Dir: Woody Allen. UK/US. 2006. 96 mins.

After a surge of sortswith last year's Oscar-nominated Match Point, Woody Allen's topsy-turvycareer slumps again with the featherweight Scoop. Having successfullypulled off a dark, Patricia Highsmith-esque thrillerset in London with Match Point, he applies the dizzy slapstick comedy ofThe Curse Of The Jade Scorpion and Manhattan Murder Mystery to aLondon setting in Scoop, which Focus Features is opening in NorthAmerica sans festival platform on July 28. The result is an intermittentlydiverting frippery with as much to irritate as amuse. Only the keenest Allen aficionadoswill forgive him his indulgences here.

Match Point grossed $23.1m in the US and more than $40m in internationalterritories; Scoop could ride its coat-tails for a week or two in eachmarket ("from the director of Match Point", declares the Focus poster).Domestically it will also benefit from its summer opening date, while theattractive star duo of Scarlett Johansson and Hugh Jackman in the advertising materials can't hurt. It shouldoutdo Melinda And Melinda ($3.8m), AnythingElse ($3.2m), Hollywood Ending ($4.85m) and even Jade Scorpionitself ($7.5m).

Itsinternational appeal will be greater, although it is unlikely to get anywherenear Match Point numbers.

Thetone of whimsy is set from the start. Dispatched from this life at a relativelyearly age, hard-hitting investigative journalist Joe Strombel(McShane) is crossing the River Styx by boat to the afterworld when he is given a tip by a fellow passengerthat the identity of the Tarot Card Killer, a serial killer terrorizing London, is millionairearistocrat Peter Lyman.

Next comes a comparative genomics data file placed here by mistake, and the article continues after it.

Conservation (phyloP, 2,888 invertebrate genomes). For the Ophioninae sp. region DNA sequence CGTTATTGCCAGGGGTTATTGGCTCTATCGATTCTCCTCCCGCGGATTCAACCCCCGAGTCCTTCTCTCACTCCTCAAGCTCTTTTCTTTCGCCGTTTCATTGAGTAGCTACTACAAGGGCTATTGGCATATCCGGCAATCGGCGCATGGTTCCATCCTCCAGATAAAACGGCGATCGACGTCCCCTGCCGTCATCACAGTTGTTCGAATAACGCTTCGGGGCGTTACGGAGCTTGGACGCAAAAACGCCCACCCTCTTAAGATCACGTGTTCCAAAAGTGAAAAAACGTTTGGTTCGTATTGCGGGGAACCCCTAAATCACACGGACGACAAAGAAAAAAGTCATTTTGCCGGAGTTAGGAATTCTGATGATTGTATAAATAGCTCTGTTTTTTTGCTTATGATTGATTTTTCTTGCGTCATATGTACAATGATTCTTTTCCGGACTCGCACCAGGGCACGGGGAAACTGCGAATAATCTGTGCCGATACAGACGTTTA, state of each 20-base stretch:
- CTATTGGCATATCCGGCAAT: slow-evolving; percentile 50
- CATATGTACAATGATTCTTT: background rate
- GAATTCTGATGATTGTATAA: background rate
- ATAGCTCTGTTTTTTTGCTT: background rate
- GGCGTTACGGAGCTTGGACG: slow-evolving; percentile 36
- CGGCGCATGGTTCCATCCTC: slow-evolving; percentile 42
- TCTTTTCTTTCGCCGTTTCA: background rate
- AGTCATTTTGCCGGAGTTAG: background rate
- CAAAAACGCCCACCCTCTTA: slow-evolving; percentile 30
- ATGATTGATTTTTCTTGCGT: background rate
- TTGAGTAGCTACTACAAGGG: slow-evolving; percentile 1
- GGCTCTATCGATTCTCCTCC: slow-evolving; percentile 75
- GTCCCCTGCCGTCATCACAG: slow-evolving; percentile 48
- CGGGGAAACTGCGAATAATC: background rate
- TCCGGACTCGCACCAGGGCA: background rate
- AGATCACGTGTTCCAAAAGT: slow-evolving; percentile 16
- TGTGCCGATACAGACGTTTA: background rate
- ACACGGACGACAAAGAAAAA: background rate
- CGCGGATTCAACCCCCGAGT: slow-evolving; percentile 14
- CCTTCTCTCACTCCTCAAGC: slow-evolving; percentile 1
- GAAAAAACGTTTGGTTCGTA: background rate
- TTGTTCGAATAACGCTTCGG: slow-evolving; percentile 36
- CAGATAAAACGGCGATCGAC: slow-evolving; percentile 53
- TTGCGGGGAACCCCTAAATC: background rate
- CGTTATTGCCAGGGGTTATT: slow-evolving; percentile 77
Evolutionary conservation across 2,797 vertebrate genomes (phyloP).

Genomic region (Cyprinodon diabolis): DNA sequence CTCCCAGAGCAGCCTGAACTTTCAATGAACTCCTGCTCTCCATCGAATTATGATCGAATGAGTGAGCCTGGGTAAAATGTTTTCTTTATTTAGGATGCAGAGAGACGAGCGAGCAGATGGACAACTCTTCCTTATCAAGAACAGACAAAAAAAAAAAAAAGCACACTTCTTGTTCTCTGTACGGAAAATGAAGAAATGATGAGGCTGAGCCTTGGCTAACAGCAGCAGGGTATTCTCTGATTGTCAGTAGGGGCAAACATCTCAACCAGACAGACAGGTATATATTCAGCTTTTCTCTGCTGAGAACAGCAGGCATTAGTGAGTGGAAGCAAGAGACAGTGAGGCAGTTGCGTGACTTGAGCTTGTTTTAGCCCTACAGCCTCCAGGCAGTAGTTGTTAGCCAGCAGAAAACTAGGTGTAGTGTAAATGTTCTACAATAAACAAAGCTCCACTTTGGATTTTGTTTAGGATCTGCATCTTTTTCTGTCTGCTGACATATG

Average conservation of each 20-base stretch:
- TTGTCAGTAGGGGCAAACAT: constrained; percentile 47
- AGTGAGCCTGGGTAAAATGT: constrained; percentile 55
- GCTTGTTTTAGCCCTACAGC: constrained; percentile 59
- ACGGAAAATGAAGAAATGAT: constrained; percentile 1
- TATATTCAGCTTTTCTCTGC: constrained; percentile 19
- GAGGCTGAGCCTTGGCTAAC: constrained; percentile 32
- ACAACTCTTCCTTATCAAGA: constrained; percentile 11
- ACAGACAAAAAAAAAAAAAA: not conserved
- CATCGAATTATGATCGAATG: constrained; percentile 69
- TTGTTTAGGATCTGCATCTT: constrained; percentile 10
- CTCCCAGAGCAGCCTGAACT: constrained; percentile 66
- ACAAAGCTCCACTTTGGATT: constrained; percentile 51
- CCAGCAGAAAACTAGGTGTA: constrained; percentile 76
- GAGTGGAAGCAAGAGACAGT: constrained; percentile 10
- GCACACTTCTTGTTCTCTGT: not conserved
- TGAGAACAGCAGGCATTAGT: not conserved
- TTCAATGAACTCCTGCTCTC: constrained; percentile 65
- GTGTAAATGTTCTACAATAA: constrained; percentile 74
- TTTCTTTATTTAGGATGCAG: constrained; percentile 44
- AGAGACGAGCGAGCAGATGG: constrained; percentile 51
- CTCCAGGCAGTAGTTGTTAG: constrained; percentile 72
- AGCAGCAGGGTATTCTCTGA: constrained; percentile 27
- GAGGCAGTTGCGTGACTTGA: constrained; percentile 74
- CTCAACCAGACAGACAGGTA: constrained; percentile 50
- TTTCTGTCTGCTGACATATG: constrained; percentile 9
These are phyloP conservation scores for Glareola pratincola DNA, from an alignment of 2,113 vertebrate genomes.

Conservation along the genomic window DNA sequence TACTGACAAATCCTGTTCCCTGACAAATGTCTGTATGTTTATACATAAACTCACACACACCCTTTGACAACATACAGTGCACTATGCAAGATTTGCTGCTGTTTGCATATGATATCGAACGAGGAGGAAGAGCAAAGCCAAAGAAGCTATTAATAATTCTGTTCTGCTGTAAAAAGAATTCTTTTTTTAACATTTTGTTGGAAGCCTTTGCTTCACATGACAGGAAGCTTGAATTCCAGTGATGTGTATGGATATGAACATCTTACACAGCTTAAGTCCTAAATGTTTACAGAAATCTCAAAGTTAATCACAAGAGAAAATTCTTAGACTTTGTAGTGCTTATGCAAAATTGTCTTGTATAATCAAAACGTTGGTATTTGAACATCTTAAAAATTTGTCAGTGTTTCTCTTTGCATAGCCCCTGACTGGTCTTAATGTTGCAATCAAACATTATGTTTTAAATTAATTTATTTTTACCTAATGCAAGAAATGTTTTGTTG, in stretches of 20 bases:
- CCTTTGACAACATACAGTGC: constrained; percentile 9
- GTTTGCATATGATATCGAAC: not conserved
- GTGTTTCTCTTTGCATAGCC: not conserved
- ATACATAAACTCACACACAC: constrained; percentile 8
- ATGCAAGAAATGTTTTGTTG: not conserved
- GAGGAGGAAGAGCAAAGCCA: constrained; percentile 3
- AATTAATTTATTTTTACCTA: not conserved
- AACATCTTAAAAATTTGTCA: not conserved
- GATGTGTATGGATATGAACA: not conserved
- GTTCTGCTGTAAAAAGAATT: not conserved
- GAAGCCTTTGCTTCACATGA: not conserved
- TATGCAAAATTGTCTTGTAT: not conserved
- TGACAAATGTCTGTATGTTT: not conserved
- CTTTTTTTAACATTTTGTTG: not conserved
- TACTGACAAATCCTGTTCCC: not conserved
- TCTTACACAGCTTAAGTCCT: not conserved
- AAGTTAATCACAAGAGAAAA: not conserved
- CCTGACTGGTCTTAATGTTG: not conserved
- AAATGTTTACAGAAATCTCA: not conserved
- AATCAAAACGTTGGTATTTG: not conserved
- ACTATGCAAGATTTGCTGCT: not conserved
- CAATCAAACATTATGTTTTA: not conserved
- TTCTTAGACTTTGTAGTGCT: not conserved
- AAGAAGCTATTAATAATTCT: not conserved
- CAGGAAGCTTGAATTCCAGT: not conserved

Wethen meet Sondra Pransky, an American journalismstudent staying with friends (namely the very posh RomolaGarai and mum Carolyn Backhouse) in London, who has ambitions to bea star reporter. One day while attending the matinee showof American magician Splendini akaSid Waterman (Allen), she is plucked from the audience for a vanishing act in astanding box. But once inside the box, she is visited by Strombelfrom beyond the grave, He tells her the scoop aboutLyman and urges her to pursue it.

Sheenlists the reluctant support of Sid and the two of them begin a quest to getthe story by infiltrating Lyman's affluent life. But Sondra, who is posing asone Jade Spence, makes the classic rookie mistake: she begins an affair withthe man she is investigating and falls in love.

Althoughset against the backdrop of chic apartments, London landmarks and countrypiles, Scoop treats English society as a playground for the facetiousinvestigation of its resolutely American leads. It's ironic to see so manyfamous English names in tiny speaking parts - from FenellaWoogar to Paula Wilcox, John Standing, Charles Danceand Margaret Tyzack.

Johanssonis nonetheless delightful as Sondra and the Australian Jackmanefficiently suave as Lyman, but the 70-year-old Allen himself is a problem. Thenebbish shtick on which he hooks his on-screen persona is only mildly engaginghere and more often incongruous in the upscale London setting. Stuttering andstumbling through his dialogue, he is clearly getting too old to generate thecharm and laughs that poured so naturally from him in the guise of Alvy Singer, Miles Monroe or Danny Rose.

JellyRoll Productions, BBC Films, Ingenious FilmPartners

US dist
Focus Features

Hanway Films


Letty Aronson, Gareth Wiley


Remi Adefarasin




Scarlett Johansson, Woody Allen, Hugh Jackman, Ian McShane, Romola Garai, Julian Glover